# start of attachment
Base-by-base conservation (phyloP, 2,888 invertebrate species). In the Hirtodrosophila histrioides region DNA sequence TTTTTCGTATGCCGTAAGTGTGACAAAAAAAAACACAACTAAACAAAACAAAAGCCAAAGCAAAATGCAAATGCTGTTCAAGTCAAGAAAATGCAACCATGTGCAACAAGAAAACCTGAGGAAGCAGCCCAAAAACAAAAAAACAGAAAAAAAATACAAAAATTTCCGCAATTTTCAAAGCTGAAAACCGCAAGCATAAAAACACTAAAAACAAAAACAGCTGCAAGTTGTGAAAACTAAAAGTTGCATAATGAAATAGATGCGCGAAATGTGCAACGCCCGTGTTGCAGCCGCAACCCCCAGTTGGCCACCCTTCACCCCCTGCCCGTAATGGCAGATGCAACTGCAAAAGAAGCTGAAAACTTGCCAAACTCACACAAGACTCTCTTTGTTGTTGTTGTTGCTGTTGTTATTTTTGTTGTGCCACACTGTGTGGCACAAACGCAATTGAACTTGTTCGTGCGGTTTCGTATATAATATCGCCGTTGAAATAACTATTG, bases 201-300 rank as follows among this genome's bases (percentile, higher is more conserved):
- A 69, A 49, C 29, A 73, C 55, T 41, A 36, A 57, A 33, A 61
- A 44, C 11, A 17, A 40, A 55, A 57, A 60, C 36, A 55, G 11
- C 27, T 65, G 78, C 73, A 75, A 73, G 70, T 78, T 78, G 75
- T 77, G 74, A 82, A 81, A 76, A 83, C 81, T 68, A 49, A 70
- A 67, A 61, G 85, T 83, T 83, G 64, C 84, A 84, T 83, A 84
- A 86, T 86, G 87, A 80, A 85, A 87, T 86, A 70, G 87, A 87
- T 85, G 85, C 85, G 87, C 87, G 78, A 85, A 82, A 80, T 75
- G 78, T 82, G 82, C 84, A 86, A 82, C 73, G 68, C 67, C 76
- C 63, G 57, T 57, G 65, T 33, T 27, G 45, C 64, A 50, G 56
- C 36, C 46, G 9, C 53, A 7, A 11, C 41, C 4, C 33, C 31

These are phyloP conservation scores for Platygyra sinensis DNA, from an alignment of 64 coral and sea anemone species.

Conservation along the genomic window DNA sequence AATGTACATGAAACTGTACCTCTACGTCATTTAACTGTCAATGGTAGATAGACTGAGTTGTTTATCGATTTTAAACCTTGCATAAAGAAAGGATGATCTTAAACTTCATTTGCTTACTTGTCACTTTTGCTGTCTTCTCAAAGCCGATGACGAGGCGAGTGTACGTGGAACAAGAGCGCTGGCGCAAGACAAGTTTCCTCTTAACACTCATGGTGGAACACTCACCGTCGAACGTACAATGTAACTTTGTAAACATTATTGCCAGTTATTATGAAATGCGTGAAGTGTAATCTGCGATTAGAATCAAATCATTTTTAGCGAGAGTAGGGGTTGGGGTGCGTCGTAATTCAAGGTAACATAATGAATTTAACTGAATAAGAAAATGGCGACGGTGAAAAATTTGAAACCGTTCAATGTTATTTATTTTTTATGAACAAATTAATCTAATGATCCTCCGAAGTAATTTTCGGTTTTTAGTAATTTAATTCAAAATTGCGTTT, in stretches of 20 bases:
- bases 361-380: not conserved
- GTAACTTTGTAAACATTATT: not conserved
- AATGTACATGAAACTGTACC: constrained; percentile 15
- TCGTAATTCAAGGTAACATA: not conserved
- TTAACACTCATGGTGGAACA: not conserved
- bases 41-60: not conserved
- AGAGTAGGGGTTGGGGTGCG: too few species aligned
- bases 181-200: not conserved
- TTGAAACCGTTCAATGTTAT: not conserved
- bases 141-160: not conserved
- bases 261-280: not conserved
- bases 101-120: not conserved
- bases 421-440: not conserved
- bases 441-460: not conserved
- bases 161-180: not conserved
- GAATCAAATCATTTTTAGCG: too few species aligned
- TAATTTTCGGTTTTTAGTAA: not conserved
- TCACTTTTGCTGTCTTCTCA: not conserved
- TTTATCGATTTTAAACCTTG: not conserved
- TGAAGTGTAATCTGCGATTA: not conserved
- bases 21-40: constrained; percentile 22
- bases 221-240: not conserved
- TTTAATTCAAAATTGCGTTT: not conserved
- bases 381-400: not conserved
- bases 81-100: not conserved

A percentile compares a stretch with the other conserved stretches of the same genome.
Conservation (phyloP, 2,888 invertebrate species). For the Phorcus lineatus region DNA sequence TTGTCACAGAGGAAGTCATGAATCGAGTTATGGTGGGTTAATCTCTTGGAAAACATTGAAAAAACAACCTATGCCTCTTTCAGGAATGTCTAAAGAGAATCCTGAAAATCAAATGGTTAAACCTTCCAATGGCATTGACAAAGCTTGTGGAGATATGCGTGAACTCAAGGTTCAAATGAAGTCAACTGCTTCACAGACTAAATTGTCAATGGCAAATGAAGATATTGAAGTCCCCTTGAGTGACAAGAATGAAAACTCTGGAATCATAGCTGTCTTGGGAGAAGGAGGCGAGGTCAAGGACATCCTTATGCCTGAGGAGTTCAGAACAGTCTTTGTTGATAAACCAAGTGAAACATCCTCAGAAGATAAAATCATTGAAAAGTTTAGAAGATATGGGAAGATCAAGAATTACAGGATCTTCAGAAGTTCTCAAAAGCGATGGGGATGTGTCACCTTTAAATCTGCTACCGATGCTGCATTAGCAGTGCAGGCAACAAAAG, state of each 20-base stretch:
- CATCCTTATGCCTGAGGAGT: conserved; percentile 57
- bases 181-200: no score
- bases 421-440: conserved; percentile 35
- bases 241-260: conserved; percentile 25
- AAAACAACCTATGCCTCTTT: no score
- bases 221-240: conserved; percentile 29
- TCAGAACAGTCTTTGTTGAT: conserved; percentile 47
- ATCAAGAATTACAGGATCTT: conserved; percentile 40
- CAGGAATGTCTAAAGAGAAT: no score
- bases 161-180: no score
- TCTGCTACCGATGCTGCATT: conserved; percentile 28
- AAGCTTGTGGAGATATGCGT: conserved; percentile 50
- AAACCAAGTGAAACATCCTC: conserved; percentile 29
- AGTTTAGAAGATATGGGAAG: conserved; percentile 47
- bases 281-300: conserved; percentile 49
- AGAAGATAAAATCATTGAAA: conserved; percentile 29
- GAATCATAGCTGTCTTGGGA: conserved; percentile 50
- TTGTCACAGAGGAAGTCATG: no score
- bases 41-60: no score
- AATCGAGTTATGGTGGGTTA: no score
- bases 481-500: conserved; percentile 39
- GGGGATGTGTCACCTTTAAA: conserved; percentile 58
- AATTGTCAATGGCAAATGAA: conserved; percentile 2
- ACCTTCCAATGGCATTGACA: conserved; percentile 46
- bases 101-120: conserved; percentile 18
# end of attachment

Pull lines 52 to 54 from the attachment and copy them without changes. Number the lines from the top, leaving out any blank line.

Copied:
- AAGCTTGTGGAGATATGCGT: conserved; percentile 50
- AAACCAAGTGAAACATCCTC: conserved; percentile 29
- AGTTTAGAAGATATGGGAAG: conserved; percentile 47